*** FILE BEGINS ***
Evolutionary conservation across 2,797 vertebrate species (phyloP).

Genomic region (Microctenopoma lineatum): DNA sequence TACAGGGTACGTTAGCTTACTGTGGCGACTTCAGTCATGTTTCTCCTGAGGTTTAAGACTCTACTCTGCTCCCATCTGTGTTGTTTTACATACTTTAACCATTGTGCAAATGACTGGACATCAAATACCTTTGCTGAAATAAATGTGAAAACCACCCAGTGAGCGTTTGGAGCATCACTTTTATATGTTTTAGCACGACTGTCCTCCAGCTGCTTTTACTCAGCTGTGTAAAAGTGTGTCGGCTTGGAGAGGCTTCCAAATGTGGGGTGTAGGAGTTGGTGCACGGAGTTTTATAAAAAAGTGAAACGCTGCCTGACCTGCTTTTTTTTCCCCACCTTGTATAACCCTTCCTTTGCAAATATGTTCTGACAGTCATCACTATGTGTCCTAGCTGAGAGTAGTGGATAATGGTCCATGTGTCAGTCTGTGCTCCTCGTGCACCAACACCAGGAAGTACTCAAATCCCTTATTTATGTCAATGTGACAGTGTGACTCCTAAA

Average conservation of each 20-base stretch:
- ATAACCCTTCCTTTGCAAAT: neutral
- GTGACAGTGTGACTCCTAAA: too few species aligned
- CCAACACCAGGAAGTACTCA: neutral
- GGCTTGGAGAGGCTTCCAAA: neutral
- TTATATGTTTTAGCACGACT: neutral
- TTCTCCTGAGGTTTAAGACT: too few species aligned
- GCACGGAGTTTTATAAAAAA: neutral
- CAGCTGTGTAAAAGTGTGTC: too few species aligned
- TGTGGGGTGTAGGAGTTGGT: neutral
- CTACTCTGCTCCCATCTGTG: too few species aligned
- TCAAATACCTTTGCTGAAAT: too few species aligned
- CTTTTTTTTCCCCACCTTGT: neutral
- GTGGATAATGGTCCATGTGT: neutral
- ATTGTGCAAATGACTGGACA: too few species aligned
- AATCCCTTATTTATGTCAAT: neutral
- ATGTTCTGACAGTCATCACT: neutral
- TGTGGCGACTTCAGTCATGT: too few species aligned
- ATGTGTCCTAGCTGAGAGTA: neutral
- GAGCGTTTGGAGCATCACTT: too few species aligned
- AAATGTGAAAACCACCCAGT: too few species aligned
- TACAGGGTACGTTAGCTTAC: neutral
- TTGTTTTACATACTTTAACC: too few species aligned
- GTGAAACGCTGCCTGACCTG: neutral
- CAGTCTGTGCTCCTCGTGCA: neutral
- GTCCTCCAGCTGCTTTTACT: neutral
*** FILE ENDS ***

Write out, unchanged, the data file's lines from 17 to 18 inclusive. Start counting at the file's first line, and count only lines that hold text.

- ATTGTGCAAATGACTGGACA: too few species aligned
- AATCCCTTATTTATGTCAAT: neutral